Zoltan Pali and Judit M. Fekete at their office in Culver City
Zoltan Pali, Founder and Design Principal at SPF: architects, a Los Angeles based architectural firm, recently designed the architectural sanctuary at 1704 Stone Canyon Road in Bel Air. The home was featured in Architectural Digest and has won numerous awards, including “Home of the Year” when it was first completed in the early 2000s.
Zoltan Pali generously lent his time for a Q&A with The Agency’s Paul Lester.
You’ve stated that you designed 1704 Stone Canyon with the prime objective of simplicity and open space. Do you find it more difficult in design to achieve the simple than the complex?
Difficult is the wrong term. I think it takes a lot of hard work and perhaps more time, but I do not think it is more difficult- it just takes more time to realize. I often find myself circling in a fog of complexity like a hawk looking for its prey- but then all of a sudden the ‘simple’ jumps out at me- and I swoop down out of the turmoil of complexity to capture it. And, when that happens- it all seems so easy. You just have to keep your eyes open and look.
The stunning glassed-in skybridge is a defining feature of the home. Tell us how that element came to be?
In designing the house we talked about privacy and separation, and connection and family- the bridge does both. We also talked about the notion that experiencing the views is not about sitting in a room and looking out at the view but it is about when you circulate through the house that you experience seeing- it was about this experiential aspect of connection, separation and movement.
You’ve called LA “the city of optimism.” Why do you consider it optimistic and what do you think drives this?
Los Angeles is this place that continually keeps re-inventing itself- just like the people that come here from afar. If you go anywhere else and you ask people where they want to go – what place they would like to experience- Los Angeles is pretty much on top of that list. When you get here, it does not matter where you came from- where you went to school- it matters only what you can do, and that attitude is purely optimistic. I love it. On the other hand, Los Angeles does have a very speculative nature about it [which is generally optimistic], but can create a scene that is not quite so beautiful architecturally. This speculative nature tends to permeate even cultural projects and that can be a bit disturbing.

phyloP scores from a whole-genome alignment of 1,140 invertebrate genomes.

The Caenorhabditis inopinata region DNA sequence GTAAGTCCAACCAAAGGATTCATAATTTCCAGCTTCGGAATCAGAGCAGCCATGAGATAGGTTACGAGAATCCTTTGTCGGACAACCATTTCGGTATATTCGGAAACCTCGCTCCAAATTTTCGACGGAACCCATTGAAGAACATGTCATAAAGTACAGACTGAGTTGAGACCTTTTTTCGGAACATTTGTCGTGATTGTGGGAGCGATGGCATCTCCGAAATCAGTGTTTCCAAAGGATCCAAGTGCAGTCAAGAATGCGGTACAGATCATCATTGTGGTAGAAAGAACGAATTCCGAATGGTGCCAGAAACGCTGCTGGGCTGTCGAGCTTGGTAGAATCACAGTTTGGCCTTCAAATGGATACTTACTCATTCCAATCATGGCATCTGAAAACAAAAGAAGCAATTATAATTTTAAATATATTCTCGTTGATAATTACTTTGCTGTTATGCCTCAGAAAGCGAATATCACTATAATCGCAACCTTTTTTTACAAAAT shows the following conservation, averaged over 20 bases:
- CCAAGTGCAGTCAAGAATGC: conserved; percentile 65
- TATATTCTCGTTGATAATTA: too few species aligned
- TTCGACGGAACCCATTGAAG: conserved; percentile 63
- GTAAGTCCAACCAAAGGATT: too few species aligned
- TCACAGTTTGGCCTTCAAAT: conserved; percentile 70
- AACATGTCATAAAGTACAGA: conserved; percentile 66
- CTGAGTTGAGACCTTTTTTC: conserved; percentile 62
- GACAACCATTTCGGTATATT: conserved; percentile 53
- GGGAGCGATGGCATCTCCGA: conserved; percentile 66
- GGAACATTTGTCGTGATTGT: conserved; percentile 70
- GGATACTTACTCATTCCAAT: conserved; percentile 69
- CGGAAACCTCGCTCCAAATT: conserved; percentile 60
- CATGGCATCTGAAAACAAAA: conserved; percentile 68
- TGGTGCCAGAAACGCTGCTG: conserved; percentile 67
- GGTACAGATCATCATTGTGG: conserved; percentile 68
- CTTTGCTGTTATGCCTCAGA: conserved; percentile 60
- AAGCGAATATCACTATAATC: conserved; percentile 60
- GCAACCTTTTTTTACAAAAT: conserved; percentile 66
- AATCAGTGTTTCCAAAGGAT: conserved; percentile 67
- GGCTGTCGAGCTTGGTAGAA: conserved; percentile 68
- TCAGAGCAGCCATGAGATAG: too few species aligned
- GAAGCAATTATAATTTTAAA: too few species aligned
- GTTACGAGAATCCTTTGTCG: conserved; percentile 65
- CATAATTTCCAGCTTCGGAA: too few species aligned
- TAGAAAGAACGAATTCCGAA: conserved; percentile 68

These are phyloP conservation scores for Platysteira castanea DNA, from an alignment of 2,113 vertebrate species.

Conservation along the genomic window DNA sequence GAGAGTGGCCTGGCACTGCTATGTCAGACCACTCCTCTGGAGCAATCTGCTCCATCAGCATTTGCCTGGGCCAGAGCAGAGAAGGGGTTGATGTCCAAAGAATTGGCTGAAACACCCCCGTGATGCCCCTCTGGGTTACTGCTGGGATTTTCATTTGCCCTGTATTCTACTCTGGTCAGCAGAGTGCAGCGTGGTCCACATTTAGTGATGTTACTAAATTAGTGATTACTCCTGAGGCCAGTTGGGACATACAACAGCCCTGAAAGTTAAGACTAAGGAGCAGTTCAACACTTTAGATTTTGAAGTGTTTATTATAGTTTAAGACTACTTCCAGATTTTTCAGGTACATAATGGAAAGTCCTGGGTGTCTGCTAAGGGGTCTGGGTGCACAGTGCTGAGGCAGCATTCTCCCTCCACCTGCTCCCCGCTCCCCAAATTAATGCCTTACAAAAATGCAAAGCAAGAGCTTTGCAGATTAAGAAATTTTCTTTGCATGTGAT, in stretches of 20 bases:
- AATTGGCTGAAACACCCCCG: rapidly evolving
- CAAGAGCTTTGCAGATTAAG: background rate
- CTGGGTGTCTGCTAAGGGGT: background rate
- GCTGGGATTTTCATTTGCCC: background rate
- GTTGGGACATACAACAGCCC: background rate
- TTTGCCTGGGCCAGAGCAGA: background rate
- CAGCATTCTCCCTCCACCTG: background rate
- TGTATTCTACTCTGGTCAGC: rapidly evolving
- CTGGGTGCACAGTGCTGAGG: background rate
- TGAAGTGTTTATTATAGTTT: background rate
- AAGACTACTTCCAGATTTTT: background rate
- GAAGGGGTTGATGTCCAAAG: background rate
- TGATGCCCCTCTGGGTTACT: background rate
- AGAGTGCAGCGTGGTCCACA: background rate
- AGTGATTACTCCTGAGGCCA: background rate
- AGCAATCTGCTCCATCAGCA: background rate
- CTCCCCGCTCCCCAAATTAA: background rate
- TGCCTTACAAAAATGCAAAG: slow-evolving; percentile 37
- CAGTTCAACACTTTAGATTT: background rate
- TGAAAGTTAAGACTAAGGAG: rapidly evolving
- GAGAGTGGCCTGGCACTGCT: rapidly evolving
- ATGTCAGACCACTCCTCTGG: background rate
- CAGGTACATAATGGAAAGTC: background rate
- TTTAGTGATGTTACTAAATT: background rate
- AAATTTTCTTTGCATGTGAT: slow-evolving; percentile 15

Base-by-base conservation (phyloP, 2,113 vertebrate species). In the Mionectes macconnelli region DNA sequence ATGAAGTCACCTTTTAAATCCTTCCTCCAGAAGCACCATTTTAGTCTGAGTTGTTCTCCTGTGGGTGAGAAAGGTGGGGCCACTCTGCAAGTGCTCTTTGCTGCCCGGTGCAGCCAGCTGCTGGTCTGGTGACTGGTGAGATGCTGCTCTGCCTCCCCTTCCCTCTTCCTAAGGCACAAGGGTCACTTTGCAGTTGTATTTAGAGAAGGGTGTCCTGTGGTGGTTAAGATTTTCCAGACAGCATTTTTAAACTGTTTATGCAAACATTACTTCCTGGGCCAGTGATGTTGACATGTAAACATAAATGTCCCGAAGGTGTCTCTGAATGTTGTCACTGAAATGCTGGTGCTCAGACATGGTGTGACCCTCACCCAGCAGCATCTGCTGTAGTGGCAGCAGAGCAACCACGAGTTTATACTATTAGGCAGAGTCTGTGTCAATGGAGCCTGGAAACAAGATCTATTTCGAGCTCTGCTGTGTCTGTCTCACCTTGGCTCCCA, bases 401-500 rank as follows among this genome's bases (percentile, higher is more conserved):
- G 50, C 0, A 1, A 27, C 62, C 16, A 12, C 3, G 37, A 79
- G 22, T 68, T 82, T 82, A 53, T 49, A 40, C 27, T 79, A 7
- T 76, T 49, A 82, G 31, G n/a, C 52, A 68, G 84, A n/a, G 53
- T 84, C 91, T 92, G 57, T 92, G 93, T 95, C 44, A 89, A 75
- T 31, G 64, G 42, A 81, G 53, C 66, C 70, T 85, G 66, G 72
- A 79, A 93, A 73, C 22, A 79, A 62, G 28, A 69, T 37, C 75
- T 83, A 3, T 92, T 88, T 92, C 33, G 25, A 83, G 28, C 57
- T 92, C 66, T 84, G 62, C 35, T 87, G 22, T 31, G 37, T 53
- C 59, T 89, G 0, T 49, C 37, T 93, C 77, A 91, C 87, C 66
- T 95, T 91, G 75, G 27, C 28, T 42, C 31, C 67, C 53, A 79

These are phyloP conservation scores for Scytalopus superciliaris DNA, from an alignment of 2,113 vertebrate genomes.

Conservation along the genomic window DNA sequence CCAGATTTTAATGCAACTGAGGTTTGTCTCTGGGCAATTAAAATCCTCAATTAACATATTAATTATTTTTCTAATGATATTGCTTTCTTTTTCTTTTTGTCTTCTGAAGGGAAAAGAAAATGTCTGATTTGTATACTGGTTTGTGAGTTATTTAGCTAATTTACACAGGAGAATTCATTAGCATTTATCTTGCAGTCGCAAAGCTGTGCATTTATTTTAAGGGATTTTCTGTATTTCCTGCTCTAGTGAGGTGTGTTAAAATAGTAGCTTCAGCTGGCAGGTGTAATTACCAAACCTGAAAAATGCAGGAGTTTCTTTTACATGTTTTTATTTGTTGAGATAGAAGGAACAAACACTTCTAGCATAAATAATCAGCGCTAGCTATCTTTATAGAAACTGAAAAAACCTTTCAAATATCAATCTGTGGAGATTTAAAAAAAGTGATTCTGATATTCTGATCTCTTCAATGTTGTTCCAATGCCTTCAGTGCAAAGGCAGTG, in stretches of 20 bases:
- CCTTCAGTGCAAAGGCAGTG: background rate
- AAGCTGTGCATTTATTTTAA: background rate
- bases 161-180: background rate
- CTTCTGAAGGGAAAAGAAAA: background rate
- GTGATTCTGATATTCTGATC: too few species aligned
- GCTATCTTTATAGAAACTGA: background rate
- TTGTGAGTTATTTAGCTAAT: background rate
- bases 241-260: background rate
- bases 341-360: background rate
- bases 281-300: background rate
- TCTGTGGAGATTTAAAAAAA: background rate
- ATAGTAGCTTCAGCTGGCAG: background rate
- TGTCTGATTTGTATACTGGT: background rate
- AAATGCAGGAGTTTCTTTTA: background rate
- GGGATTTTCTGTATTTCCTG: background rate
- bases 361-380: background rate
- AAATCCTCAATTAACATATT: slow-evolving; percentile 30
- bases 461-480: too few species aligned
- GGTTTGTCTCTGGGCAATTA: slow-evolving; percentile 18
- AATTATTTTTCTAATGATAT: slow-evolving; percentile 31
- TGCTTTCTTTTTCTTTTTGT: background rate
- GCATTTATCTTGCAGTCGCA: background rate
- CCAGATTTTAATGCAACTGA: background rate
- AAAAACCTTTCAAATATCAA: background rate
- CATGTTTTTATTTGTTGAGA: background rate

What is it about LA that truly stands out to you when it comes to architecture and design?
Finding good architecture in LA is sort of like an Easter egg hunt- you look and you look- and it takes a while to find those wonderful tidbits, but they are there. What stands out to me is a sort of open canvas. If you think of cities like New York, Paris, San Francisco, Chicago, Tokyo, Rome, you immediately have an architectural image. I do not find that true about Los Angeles. In fact, it can be a bit unnerving and you can drive around and just experience a sort of nondescript-ness, mile after mile. So, what stands out- is the opportunity- we have a tremendous chance and responsibility to turn this place into architectural richness.
Favorite part of LA to visit for inspiration?
That is like asking me what my favorite color is – or my favorite song- or my favorite flavor- it all depends upon my mood and therefore there is no favorite place per se, but I do love to drive out of the city and drive back into it from a vantage point where I can see it all, and then I say to myself, “this my home, this is where I belong, I’m gonna stick it out to the end!” When I was a real youngster, I often thought- where should I go? Where should I start my life? I considered many places- the usual suspects- and at one point it dawned on me that if I happened to be living somewhere else what would the one place be where I would want to go? It was clear that it would be Los Angeles. So, I consider myself lucky to have had parents that escaped horrible places and settled here, started a life here, had me here. I’m staying!
Your design work covers both residential and commercial projects. How different is your approach to each and what do you enjoy working on the most?
Each project requires a unique approach, but the one thing that I find similar is that I find myself falling in love with the project, the client and the issues at hand, and it is my job to nurture all that and search for the right answer and the right solution. Sometimes my clients don’t think that I have fallen in love with them, but I have! I sometimes have a funny way of expressing it! Project size and type matters not.
Check out more pictures of 1704 Stone Canyon Road here.